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Tom Brady certainly knows a thing or two about putting a team on his back. After all, you don’t win seven Super Bowl titles and earn the “greatest quarterback of all time” label without having to step up in big moments.

As New England Patriots fans can attest to, Brady often had to mask the team’s deficiencies and play near-perfect football to earn a victory. And even Bill Belichick would have to admit the Lombardi Trophy wouldn’t have made its way back to Foxborough so many times without some late-game heroics from perhaps the most clutch athlete to ever live.

Unfortunately for Brady, the Tampa Bay Buccaneers suffered a gruesome injury blow in their season-opening win against the Dallas Cowboys that will force their respected leader to shoulder an even bigger load moving forward.

The Buccaneers didn’t escape unscathed in their win over the Cowboys

Brady had little trouble carving up a Cowboys defense that entered Week 1 with much to prove. The 44-year-old completed 64% of his passes for 379 yards, four touchdowns, and two interceptions—one that came on a Hail Mary and the other on a bobbled catch attempt by Leonard Fournette. The trio of Antonio Brown, Chris Godwin, and Rob Gronkowski looked unstoppable, which doesn’t bode well for other NFL secondaries.

However, the Buccaneers’ victory came at a cost.

Starting cornerback Sean Murphy-Bunting suffered a gruesome arm injury while trying to tackle Dallas wideout CeeDee Lamb. The third-year pro appeared to be in obvious pain, and he immediately got ruled out for the remainder of the game.

According to Rick Stroud of the Tampa Bay Times, the 24-year-old defensive back suffered a dislocated right elbow and won’t be back for multiple weeks.

“[Bruce] Arians said x-rays were negative and has maintained that the injury isn’t season-ending,” Stroud reported Friday. “However, with injuries of this nature, it’s likely Murphy-Bunting will miss at least a month.”

Tom Brady has more pressure on his shoulders in light of Sean Murphy-Bunting’s gruesome injury

Tampa Bay Buccaneers quarterback Tom Brady looks on during the first quarter of a game against the Dallas Cowboys.
Tom Brady and the offense have less margin for error moving forward given the Buccaneers’ shaky secondary depth. | Mike Ehrmann/Getty Images

With one of their starting corners already sidelined, the Buccaneers face an early challenge as they attempt to become the first team to win back-to-back titles since Brady and the Patriots accomplished the feat in 2003-04. Tampa entered the year with a rather thin cornerback depth chart, so Murphy-Bunting’s painful setback represented a massive blow to a secondary that got picked apart by Dak Prescott.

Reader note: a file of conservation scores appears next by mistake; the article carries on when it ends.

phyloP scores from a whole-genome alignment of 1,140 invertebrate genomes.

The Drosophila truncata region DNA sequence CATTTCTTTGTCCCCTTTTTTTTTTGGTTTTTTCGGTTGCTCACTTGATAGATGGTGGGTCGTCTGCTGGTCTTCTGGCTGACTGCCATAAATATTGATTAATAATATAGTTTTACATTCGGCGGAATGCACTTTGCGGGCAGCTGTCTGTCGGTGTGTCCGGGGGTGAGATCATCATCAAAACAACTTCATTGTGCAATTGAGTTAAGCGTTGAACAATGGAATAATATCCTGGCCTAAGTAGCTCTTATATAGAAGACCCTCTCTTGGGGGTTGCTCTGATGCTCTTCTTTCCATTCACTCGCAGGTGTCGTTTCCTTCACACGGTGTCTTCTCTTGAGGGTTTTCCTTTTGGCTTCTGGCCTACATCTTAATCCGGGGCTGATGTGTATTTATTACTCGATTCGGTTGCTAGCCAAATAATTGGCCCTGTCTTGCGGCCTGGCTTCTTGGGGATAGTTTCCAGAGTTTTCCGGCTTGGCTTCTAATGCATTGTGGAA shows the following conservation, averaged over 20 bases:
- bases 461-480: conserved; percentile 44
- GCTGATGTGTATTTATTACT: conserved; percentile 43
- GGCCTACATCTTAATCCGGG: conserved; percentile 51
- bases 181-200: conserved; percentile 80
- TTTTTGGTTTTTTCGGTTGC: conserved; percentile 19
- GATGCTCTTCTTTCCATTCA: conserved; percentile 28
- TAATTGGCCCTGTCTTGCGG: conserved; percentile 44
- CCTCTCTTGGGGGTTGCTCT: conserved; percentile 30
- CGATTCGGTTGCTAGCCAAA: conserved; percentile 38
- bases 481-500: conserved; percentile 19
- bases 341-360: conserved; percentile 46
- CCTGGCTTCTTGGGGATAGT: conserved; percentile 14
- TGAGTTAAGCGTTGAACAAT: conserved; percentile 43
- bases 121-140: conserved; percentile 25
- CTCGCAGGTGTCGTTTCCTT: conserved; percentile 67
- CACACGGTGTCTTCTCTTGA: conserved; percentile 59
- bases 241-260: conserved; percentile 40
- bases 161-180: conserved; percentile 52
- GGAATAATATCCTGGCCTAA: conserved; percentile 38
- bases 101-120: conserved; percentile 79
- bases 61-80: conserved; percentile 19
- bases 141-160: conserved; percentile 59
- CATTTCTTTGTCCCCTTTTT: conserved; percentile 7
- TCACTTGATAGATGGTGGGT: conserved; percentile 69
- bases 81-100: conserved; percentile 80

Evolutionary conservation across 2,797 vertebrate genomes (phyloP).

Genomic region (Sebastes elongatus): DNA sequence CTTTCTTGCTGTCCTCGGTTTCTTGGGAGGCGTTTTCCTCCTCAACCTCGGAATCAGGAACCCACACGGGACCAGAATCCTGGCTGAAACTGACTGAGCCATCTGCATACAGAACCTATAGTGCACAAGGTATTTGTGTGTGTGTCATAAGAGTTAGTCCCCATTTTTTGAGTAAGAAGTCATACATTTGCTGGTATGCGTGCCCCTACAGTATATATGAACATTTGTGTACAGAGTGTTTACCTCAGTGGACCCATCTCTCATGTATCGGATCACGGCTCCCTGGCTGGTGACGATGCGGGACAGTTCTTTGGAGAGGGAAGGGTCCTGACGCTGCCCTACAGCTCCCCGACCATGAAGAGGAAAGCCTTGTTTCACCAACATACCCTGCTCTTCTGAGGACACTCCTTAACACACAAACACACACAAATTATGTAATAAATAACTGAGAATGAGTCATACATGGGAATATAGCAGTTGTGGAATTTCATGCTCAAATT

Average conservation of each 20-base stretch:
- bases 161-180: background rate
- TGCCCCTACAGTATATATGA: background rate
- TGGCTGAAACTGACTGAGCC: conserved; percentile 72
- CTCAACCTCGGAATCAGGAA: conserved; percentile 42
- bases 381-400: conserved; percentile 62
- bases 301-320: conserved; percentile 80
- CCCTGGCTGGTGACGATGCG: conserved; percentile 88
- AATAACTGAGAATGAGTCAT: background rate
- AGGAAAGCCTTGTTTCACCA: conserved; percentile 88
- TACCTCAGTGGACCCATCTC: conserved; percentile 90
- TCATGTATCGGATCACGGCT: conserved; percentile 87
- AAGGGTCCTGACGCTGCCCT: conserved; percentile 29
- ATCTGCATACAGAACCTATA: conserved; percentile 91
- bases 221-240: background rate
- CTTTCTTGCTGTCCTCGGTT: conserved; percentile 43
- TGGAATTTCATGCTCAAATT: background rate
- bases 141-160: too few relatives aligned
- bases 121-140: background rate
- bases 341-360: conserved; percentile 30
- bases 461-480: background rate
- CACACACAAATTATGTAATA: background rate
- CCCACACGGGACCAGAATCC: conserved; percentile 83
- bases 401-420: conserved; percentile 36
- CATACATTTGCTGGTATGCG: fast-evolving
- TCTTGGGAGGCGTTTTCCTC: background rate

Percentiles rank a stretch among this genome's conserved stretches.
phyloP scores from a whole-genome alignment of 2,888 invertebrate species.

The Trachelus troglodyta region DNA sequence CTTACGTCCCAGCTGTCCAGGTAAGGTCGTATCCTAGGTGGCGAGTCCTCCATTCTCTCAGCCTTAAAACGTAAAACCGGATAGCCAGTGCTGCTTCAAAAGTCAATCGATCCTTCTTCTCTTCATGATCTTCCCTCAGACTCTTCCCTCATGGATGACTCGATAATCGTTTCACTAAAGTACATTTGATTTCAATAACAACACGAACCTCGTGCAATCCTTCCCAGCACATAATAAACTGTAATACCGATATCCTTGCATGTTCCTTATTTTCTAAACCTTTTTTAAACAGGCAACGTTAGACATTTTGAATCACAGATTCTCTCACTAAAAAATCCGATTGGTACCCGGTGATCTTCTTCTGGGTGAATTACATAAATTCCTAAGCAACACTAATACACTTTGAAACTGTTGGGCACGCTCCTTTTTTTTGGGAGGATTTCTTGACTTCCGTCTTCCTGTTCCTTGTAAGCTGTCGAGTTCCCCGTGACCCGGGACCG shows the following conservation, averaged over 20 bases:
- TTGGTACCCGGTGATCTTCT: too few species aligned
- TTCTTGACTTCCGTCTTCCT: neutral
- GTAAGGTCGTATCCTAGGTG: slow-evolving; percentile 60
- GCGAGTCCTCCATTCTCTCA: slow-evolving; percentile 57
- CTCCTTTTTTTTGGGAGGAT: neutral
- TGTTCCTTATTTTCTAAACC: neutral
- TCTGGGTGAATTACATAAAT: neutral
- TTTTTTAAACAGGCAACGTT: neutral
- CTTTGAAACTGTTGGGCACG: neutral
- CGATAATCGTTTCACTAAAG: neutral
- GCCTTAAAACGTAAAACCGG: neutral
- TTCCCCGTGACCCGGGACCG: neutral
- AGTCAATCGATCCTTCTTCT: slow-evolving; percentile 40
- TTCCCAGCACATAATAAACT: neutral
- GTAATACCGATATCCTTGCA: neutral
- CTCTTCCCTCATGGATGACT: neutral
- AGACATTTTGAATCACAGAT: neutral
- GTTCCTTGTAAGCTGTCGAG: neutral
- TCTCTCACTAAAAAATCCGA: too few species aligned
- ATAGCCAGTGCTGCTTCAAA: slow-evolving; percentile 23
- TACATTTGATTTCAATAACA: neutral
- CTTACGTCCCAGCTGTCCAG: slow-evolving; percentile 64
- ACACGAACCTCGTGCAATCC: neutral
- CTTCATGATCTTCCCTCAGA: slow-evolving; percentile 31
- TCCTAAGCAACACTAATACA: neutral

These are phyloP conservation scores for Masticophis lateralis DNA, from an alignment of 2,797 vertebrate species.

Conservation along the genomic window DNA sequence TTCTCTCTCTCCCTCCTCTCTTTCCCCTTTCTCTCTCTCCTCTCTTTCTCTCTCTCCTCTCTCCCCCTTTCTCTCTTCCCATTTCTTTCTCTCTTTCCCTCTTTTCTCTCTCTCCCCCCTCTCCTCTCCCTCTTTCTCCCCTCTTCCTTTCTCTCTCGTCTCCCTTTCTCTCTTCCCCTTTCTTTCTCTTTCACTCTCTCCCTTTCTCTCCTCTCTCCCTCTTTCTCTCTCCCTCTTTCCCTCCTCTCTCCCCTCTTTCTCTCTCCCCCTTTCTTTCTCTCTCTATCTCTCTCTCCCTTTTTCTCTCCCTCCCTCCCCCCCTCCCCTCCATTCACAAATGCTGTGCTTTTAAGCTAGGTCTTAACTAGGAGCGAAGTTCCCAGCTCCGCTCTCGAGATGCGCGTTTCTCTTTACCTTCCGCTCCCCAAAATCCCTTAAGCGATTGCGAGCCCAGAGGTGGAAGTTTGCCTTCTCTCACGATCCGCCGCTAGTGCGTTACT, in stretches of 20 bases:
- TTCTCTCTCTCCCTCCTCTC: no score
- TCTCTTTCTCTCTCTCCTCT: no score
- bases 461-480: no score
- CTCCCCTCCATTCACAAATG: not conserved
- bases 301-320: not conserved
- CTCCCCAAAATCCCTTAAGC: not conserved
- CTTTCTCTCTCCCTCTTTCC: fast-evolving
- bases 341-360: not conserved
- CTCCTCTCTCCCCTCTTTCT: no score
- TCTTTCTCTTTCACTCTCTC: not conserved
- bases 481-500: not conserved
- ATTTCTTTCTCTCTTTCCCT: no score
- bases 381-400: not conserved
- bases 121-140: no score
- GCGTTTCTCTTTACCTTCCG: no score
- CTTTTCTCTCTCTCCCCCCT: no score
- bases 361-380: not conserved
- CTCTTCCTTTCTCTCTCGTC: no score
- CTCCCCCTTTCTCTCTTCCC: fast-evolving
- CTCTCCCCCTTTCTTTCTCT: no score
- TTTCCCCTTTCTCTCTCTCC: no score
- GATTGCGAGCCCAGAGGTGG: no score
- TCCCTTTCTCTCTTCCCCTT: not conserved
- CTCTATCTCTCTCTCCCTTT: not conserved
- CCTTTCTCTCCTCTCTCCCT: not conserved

While the 2019 second-rounder will return at some point, his injury could cause the defense to experience a slight regression. As Tampa fans witnessed Thursday, Jamel Dean and Ross Cockrell began the night on the bench for a reason. So, with one of their key starters unavailable for at least a month, the Buccaneers have to prove they can still shut down opposing offenses.

And there’s no doubt Murphy-Bunting injury’s puts more pressure on TB12’s shoulders.

If the defense takes even a slight step back, Brady and the offense can’t afford to have any off days. After all, it took a last-second field goal from Ryan Succop to prevent the Buccaneers from suffering a home loss to start the season. The offense has to take better care of the football (two interceptions and two lost fumbles won’t win championships), convert in the red zone, and find a way to get more out of the running game.

Ultimately, the responsibility falls on Brady to make sure Byron Leftwich’s unit operates at peak efficiency. He must play efficient, mistake-free football, avoid making risky decisions, and most importantly, stay out of harm’s way. The Buccaneers need TB12 to be at his sharpest more than ever, but at least he has plenty of experience shouldering the load.

Should Tampa fans be worried about the team’s defense?

Tampa undoubtedly has a terrifying starting lineup on offense. A star-studded cast comprised of big names like Brady, Gronk, and AB should continue to inflict serious damage. And if the running game gets going, that could open things up for more big-play opportunities.

Yet that doesn’t mean the Buccaneers are guaranteed to represent the NFC again in the Super Bowl. For all of the talent they have along the defensive line and at linebacker, the secondary remains a major question mark.

Prescott completed 42-of-58 passes for 403 yards, three touchdowns, and one interception in his first game back since suffering a gruesome injury of his own. Lamb and Amari Cooper got open all night against a group of defensive backs that doesn’t feature a single starter over the age of 24.

Carlton Davis should handle business on most Sundays, but it’s clear the rest of Tampa’s cornerbacks are a notch below his level. If the secondary doesn’t improve quickly, don’t be surprised if the Buccaneers end up in more shootout situations.

Only time will tell whether a 44-year-old version of Tom Brady can continue to defy Father Time and make magic happen with the game on the line over the course of a 17-game season.

All statistics courtesy of Pro Football Reference.


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